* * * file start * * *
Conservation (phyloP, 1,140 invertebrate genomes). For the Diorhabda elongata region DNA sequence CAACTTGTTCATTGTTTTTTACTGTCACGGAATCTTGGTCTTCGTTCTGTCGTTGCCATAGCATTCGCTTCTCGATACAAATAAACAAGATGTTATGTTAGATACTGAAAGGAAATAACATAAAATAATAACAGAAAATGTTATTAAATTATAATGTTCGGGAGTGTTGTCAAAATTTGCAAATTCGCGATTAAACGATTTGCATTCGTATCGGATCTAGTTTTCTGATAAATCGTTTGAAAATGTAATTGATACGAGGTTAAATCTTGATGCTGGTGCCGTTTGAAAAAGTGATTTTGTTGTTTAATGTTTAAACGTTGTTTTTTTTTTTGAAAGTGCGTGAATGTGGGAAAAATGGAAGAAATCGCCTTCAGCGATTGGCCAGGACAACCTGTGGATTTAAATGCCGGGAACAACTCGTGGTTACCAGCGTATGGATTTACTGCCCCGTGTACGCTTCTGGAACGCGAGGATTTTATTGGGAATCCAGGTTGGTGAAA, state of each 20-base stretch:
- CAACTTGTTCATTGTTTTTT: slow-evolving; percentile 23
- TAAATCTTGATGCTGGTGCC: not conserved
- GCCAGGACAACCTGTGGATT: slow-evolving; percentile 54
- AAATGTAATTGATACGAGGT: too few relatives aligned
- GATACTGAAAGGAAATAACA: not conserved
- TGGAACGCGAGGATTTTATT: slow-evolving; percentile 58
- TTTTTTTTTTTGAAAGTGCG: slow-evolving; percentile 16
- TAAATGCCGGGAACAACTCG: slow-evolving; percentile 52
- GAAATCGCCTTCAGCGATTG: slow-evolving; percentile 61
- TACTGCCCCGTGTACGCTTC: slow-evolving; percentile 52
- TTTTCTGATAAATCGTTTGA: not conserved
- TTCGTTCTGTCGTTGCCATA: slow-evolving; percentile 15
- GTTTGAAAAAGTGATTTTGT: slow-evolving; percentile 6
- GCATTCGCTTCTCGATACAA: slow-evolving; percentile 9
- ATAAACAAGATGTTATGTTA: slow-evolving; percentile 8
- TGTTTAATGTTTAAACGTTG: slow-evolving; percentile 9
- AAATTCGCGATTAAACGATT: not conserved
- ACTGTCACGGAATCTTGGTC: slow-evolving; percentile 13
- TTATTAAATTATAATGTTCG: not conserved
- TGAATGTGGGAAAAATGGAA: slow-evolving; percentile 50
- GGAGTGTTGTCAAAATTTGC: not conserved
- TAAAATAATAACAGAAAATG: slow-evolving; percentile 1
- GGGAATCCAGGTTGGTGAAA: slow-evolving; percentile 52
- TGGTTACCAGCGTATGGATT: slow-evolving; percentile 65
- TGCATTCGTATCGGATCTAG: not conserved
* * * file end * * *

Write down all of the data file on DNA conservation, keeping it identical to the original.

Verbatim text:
Conservation (phyloP, 1,140 invertebrate genomes). For the Diorhabda elongata region DNA sequence CAACTTGTTCATTGTTTTTTACTGTCACGGAATCTTGGTCTTCGTTCTGTCGTTGCCATAGCATTCGCTTCTCGATACAAATAAACAAGATGTTATGTTAGATACTGAAAGGAAATAACATAAAATAATAACAGAAAATGTTATTAAATTATAATGTTCGGGAGTGTTGTCAAAATTTGCAAATTCGCGATTAAACGATTTGCATTCGTATCGGATCTAGTTTTCTGATAAATCGTTTGAAAATGTAATTGATACGAGGTTAAATCTTGATGCTGGTGCCGTTTGAAAAAGTGATTTTGTTGTTTAATGTTTAAACGTTGTTTTTTTTTTTGAAAGTGCGTGAATGTGGGAAAAATGGAAGAAATCGCCTTCAGCGATTGGCCAGGACAACCTGTGGATTTAAATGCCGGGAACAACTCGTGGTTACCAGCGTATGGATTTACTGCCCCGTGTACGCTTCTGGAACGCGAGGATTTTATTGGGAATCCAGGTTGGTGAAA, state of each 20-base stretch:
- CAACTTGTTCATTGTTTTTT: slow-evolving; percentile 23
- TAAATCTTGATGCTGGTGCC: not conserved
- GCCAGGACAACCTGTGGATT: slow-evolving; percentile 54
- AAATGTAATTGATACGAGGT: too few relatives aligned
- GATACTGAAAGGAAATAACA: not conserved
- TGGAACGCGAGGATTTTATT: slow-evolving; percentile 58
- TTTTTTTTTTTGAAAGTGCG: slow-evolving; percentile 16
- TAAATGCCGGGAACAACTCG: slow-evolving; percentile 52
- GAAATCGCCTTCAGCGATTG: slow-evolving; percentile 61
- TACTGCCCCGTGTACGCTTC: slow-evolving; percentile 52
- TTTTCTGATAAATCGTTTGA: not conserved
- TTCGTTCTGTCGTTGCCATA: slow-evolving; percentile 15
- GTTTGAAAAAGTGATTTTGT: slow-evolving; percentile 6
- GCATTCGCTTCTCGATACAA: slow-evolving; percentile 9
- ATAAACAAGATGTTATGTTA: slow-evolving; percentile 8
- TGTTTAATGTTTAAACGTTG: slow-evolving; percentile 9
- AAATTCGCGATTAAACGATT: not conserved
- ACTGTCACGGAATCTTGGTC: slow-evolving; percentile 13
- TTATTAAATTATAATGTTCG: not conserved
- TGAATGTGGGAAAAATGGAA: slow-evolving; percentile 50
- GGAGTGTTGTCAAAATTTGC: not conserved
- TAAAATAATAACAGAAAATG: slow-evolving; percentile 1
- GGGAATCCAGGTTGGTGAAA: slow-evolving; percentile 52
- TGGTTACCAGCGTATGGATT: slow-evolving; percentile 65
- TGCATTCGTATCGGATCTAG: not conserved